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The Norfolk Churches Site: an occasional sideways glance at the churches of Norfolk

St John the Baptist, Alderford



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St John the Baptist, Alderford

In the rolling landscape to the north of the Norwich to Fakenham road the parishes sprawl, a landscape of wide fields and wooded hills, the villages seeming inconsequential perhaps but the church towers punctuating the landscape as far as the eye can see. What would you be, you wide East Anglian sky, Without church towers to recognise you by? wrote Betjeman, and Salle and Cawston to the north of here are some of the tallest and grandest. But the huddled villages have their churches too of course, and Alderford is one of them. Perhaps you might miss it if you did not know it was there, for it is not a large church and it sits in a narrow churchyard hidden from the lane by a tall hedge. I think you would have to be a fairly hard person to step through that hedge and not think it lovely. It is all of a piece, the work of the first half of the 14th Century, as so often around here. Later in that century a bequest brought the porch, and that was it pretty much apart from the topping of the tower parapet with finials, perhaps an 18th Century affectation.

I hope it doesn't seem as if I am being critical if I say there is an endearing shabbiness to this building. When I first came here in 2005 I was admonished by the sundial on the porch to Redeem the Time. Coming back in September 2022 I found the sundial surviving - just. The gnomon is still in place, but some of the lettering has fallen, and it did seem that it might now be beyond redemption. In May 2021 I had passed this way and found the churchyard alive and in full bloom. Now, at the end of the hottest summer of the century so far, Alderford churchyard's high grasses baked in the afternoon sunshine, and it was easy to think of the church as a great drowsy beast slumbering in the midst of it all.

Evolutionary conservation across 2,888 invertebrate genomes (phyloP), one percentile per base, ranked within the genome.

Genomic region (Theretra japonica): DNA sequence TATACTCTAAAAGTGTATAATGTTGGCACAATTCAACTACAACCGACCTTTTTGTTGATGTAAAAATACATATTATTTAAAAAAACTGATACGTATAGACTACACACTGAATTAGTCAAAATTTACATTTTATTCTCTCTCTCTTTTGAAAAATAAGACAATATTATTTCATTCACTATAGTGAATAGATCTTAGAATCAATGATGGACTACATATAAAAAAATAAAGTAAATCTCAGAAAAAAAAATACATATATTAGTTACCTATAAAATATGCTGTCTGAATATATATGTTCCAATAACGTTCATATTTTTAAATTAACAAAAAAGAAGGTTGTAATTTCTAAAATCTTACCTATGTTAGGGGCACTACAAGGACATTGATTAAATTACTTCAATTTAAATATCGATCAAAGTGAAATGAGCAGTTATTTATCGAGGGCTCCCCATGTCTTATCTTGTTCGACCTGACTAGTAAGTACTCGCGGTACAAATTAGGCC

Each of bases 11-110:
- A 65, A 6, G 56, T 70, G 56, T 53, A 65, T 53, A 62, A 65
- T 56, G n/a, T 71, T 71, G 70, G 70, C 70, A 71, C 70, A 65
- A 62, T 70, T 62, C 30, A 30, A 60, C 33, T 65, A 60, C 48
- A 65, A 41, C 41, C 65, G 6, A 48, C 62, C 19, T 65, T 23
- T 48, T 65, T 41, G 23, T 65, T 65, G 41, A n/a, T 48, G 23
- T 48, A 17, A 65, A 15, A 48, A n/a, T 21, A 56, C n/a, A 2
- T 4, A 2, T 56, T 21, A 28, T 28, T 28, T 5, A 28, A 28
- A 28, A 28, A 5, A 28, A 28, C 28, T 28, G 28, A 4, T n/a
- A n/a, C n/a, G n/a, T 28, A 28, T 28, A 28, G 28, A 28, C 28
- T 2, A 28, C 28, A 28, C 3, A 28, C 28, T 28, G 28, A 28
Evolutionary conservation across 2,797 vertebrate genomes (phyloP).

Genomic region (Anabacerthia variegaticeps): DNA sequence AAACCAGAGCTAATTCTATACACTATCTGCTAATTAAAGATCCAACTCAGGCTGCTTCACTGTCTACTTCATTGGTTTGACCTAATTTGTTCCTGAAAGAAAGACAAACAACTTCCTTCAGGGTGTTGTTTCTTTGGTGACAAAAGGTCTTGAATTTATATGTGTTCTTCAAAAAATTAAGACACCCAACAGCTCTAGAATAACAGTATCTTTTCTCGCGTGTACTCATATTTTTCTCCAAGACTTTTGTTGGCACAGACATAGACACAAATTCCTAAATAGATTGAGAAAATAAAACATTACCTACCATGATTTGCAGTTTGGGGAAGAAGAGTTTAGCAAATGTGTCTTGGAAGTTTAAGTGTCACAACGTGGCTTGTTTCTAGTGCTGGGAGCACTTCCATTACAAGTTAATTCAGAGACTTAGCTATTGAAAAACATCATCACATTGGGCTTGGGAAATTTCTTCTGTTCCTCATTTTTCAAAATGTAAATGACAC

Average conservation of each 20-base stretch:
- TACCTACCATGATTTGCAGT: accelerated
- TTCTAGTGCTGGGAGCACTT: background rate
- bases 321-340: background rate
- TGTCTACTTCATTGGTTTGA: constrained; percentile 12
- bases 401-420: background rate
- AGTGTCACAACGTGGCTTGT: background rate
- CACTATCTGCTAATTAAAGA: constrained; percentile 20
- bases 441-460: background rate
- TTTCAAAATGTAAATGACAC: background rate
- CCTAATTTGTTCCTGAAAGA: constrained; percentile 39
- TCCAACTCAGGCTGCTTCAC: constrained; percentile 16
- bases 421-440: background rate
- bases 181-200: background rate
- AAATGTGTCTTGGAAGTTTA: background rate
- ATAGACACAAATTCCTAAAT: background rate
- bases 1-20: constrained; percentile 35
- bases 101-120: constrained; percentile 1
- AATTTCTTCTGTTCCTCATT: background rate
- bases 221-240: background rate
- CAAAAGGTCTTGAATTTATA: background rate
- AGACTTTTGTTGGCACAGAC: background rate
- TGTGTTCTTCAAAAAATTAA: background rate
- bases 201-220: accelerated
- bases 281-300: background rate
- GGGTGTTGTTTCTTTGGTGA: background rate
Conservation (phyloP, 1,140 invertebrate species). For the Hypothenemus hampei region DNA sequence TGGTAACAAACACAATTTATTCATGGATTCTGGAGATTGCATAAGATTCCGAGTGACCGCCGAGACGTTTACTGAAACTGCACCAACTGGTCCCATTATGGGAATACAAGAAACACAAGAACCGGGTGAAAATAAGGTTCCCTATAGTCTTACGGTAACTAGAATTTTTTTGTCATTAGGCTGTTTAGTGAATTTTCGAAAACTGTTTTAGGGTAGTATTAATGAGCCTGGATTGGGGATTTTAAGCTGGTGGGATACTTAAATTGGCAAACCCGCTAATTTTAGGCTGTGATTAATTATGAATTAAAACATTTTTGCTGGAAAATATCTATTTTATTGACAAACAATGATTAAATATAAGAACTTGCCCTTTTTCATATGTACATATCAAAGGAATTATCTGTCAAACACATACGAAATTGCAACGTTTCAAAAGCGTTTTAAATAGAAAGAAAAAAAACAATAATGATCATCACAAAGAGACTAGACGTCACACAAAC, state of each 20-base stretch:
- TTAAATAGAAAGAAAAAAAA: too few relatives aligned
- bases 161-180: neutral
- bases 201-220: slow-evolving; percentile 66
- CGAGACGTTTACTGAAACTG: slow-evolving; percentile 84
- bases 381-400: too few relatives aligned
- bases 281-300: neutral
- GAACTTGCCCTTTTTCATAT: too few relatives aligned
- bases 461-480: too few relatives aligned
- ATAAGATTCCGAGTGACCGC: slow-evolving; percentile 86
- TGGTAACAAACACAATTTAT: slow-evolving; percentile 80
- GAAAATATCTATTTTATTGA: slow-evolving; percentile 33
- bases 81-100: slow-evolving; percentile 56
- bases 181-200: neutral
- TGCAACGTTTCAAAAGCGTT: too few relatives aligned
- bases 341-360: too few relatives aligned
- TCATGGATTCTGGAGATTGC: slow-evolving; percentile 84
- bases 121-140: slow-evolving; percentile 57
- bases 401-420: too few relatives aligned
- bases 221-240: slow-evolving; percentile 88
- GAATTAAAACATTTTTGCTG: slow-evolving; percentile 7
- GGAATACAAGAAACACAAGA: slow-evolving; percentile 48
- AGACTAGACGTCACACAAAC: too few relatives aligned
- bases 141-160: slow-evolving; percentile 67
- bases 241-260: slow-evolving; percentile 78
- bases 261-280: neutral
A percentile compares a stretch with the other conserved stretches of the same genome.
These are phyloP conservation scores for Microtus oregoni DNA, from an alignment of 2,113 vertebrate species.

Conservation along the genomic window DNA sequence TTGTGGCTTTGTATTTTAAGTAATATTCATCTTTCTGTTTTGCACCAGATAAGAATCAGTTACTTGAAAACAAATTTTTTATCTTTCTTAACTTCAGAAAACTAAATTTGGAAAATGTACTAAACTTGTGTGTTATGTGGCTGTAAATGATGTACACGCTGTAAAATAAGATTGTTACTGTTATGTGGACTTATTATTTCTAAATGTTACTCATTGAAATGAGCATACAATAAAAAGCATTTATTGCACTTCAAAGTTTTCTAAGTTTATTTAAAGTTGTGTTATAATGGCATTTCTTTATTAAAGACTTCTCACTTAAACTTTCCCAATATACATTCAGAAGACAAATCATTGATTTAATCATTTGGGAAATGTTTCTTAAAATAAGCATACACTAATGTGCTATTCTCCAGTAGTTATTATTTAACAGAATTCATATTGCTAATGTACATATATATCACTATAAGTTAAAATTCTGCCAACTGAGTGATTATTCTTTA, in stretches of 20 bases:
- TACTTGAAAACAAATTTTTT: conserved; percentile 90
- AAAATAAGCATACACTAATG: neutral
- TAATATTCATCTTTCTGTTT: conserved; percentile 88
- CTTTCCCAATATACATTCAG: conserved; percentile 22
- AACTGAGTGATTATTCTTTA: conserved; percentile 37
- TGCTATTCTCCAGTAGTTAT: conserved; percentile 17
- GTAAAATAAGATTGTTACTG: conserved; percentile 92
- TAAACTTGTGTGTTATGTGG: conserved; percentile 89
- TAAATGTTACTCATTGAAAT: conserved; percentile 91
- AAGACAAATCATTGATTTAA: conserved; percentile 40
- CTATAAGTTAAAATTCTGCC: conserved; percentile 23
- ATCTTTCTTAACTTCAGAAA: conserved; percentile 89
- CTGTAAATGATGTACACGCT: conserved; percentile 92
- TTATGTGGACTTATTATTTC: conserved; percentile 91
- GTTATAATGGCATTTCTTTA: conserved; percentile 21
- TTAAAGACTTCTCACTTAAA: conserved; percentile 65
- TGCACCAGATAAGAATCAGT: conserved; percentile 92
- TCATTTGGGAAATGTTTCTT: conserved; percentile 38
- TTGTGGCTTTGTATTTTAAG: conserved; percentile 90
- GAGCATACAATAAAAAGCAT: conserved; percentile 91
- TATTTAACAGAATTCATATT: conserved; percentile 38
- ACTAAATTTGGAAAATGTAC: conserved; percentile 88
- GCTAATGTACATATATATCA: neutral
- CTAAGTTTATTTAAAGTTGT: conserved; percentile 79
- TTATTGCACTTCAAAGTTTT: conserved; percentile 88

The south door is probably older than the porch, which is to say it came with the early 14th Century rebuilding. You step through into a narrow space that was once wider, for the north arcade has been blocked and the aisle which stood beyond it demolished. Dominating this end of the church is one of the most memorable of England's thirty-odd Seven Sacrament fonts, imposing in this small space, its reliefs characterful and retaining traces of original paint. The most easterly panel depicts Baptism, the Priest holding the baby above the font and flanked by two acolytes, one holding a taper and the other a chrism chest with the holy oils, the parents standing in front. Then, moving clockwise, the next panel is Confirmation, a less crowded scene than is usual on a Seven Sacrament font, with just two candidates and those ubiquitous acolytes flanking the Priest behind. The south panel is Mass. The celebrant stands with his back to the viewer as in the famous scene at Westhall, Suffolk, the acolyte on one side holding a taper while the other rings a bell which swings wildly.

Next comes perhaps the most memorable panel, happily facing the door so it is the first that you see as you enter. This is Confession, the Priest seated in a canopied chair, and an angel standing behind the penitent and pushing the devil out of the picture. The west panel depicts Ordination, a Bishop ordaining three deacons, and as we turn towards the wall we come to Matrimony. The priest, flanked by two acolytes, wraps his stole around the hands of the happy couple. The north panel is hard against the wall, and so is hard to see, but it depicts the Last Rites. The dying man lies in bed under rumpled blankets, an acolyte holding a chrism chest behind the priest. The final panel is the odd one out, the Crucifixion, perhaps the most common eighth panel on Seven Sacrament fonts.